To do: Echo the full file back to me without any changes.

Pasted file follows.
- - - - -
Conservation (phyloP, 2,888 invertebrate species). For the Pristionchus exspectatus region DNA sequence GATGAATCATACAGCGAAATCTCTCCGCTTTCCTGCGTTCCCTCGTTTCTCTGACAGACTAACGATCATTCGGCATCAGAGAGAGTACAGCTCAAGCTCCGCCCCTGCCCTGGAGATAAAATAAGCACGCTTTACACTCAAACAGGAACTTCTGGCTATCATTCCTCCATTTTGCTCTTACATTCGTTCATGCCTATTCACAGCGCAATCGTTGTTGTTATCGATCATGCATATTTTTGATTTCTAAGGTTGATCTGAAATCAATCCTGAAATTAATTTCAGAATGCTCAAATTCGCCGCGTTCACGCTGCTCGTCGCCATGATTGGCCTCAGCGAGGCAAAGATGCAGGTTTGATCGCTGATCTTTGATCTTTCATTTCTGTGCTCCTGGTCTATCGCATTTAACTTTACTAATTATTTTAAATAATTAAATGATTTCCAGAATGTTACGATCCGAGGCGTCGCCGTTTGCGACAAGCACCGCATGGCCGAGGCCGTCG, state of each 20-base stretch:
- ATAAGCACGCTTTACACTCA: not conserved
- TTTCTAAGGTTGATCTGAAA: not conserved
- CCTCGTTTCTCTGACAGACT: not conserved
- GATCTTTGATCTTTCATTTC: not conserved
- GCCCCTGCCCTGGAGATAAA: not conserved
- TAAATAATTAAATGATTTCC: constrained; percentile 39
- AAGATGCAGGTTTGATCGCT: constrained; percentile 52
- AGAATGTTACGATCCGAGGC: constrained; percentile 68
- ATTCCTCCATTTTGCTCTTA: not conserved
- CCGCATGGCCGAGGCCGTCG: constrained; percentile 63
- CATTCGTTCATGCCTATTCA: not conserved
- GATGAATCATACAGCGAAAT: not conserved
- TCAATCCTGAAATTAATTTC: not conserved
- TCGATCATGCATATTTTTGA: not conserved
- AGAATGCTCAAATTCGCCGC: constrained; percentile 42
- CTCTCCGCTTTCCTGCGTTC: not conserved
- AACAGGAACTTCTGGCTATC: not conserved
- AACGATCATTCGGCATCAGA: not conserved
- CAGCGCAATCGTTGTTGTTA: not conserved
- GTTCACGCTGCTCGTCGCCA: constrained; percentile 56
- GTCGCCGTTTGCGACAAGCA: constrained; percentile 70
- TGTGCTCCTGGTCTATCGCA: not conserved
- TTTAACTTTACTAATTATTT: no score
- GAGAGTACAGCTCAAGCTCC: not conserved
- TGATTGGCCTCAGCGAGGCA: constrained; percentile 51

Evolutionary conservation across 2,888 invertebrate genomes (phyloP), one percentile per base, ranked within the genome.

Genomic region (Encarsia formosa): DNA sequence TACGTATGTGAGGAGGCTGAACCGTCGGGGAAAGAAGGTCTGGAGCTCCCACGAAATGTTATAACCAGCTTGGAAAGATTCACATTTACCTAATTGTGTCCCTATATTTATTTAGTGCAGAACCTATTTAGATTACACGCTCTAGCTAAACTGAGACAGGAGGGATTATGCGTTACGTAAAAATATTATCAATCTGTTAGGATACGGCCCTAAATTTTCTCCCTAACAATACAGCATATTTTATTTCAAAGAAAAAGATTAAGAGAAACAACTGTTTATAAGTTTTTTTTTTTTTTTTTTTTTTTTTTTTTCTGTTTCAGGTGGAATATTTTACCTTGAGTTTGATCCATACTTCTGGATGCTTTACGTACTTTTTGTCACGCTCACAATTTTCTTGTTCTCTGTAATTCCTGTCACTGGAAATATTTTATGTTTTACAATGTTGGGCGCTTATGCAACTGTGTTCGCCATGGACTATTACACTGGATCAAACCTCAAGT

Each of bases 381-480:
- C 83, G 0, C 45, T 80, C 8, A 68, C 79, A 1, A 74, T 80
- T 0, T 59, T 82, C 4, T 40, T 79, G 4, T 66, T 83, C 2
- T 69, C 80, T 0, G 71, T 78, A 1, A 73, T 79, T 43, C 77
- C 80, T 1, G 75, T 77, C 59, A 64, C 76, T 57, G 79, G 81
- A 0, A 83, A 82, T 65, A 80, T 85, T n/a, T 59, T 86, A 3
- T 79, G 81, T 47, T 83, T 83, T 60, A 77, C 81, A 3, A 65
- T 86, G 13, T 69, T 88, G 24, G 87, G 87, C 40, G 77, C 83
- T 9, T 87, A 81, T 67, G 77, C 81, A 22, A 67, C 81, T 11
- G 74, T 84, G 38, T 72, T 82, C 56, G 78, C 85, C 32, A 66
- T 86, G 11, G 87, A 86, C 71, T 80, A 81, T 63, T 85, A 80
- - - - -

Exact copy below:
Conservation (phyloP, 2,888 invertebrate species). For the Pristionchus exspectatus region DNA sequence GATGAATCATACAGCGAAATCTCTCCGCTTTCCTGCGTTCCCTCGTTTCTCTGACAGACTAACGATCATTCGGCATCAGAGAGAGTACAGCTCAAGCTCCGCCCCTGCCCTGGAGATAAAATAAGCACGCTTTACACTCAAACAGGAACTTCTGGCTATCATTCCTCCATTTTGCTCTTACATTCGTTCATGCCTATTCACAGCGCAATCGTTGTTGTTATCGATCATGCATATTTTTGATTTCTAAGGTTGATCTGAAATCAATCCTGAAATTAATTTCAGAATGCTCAAATTCGCCGCGTTCACGCTGCTCGTCGCCATGATTGGCCTCAGCGAGGCAAAGATGCAGGTTTGATCGCTGATCTTTGATCTTTCATTTCTGTGCTCCTGGTCTATCGCATTTAACTTTACTAATTATTTTAAATAATTAAATGATTTCCAGAATGTTACGATCCGAGGCGTCGCCGTTTGCGACAAGCACCGCATGGCCGAGGCCGTCG, state of each 20-base stretch:
- ATAAGCACGCTTTACACTCA: not conserved
- TTTCTAAGGTTGATCTGAAA: not conserved
- CCTCGTTTCTCTGACAGACT: not conserved
- GATCTTTGATCTTTCATTTC: not conserved
- GCCCCTGCCCTGGAGATAAA: not conserved
- TAAATAATTAAATGATTTCC: constrained; percentile 39
- AAGATGCAGGTTTGATCGCT: constrained; percentile 52
- AGAATGTTACGATCCGAGGC: constrained; percentile 68
- ATTCCTCCATTTTGCTCTTA: not conserved
- CCGCATGGCCGAGGCCGTCG: constrained; percentile 63
- CATTCGTTCATGCCTATTCA: not conserved
- GATGAATCATACAGCGAAAT: not conserved
- TCAATCCTGAAATTAATTTC: not conserved
- TCGATCATGCATATTTTTGA: not conserved
- AGAATGCTCAAATTCGCCGC: constrained; percentile 42
- CTCTCCGCTTTCCTGCGTTC: not conserved
- AACAGGAACTTCTGGCTATC: not conserved
- AACGATCATTCGGCATCAGA: not conserved
- CAGCGCAATCGTTGTTGTTA: not conserved
- GTTCACGCTGCTCGTCGCCA: constrained; percentile 56
- GTCGCCGTTTGCGACAAGCA: constrained; percentile 70
- TGTGCTCCTGGTCTATCGCA: not conserved
- TTTAACTTTACTAATTATTT: no score
- GAGAGTACAGCTCAAGCTCC: not conserved
- TGATTGGCCTCAGCGAGGCA: constrained; percentile 51

Evolutionary conservation across 2,888 invertebrate genomes (phyloP), one percentile per base, ranked within the genome.

Genomic region (Encarsia formosa): DNA sequence TACGTATGTGAGGAGGCTGAACCGTCGGGGAAAGAAGGTCTGGAGCTCCCACGAAATGTTATAACCAGCTTGGAAAGATTCACATTTACCTAATTGTGTCCCTATATTTATTTAGTGCAGAACCTATTTAGATTACACGCTCTAGCTAAACTGAGACAGGAGGGATTATGCGTTACGTAAAAATATTATCAATCTGTTAGGATACGGCCCTAAATTTTCTCCCTAACAATACAGCATATTTTATTTCAAAGAAAAAGATTAAGAGAAACAACTGTTTATAAGTTTTTTTTTTTTTTTTTTTTTTTTTTTTTCTGTTTCAGGTGGAATATTTTACCTTGAGTTTGATCCATACTTCTGGATGCTTTACGTACTTTTTGTCACGCTCACAATTTTCTTGTTCTCTGTAATTCCTGTCACTGGAAATATTTTATGTTTTACAATGTTGGGCGCTTATGCAACTGTGTTCGCCATGGACTATTACACTGGATCAAACCTCAAGT

Each of bases 381-480:
- C 83, G 0, C 45, T 80, C 8, A 68, C 79, A 1, A 74, T 80
- T 0, T 59, T 82, C 4, T 40, T 79, G 4, T 66, T 83, C 2
- T 69, C 80, T 0, G 71, T 78, A 1, A 73, T 79, T 43, C 77
- C 80, T 1, G 75, T 77, C 59, A 64, C 76, T 57, G 79, G 81
- A 0, A 83, A 82, T 65, A 80, T 85, T n/a, T 59, T 86, A 3
- T 79, G 81, T 47, T 83, T 83, T 60, A 77, C 81, A 3, A 65
- T 86, G 13, T 69, T 88, G 24, G 87, G 87, C 40, G 77, C 83
- T 9, T 87, A 81, T 67, G 77, C 81, A 22, A 67, C 81, T 11
- G 74, T 84, G 38, T 72, T 82, C 56, G 78, C 85, C 32, A 66
- T 86, G 11, G 87, A 86, C 71, T 80, A 81, T 63, T 85, A 80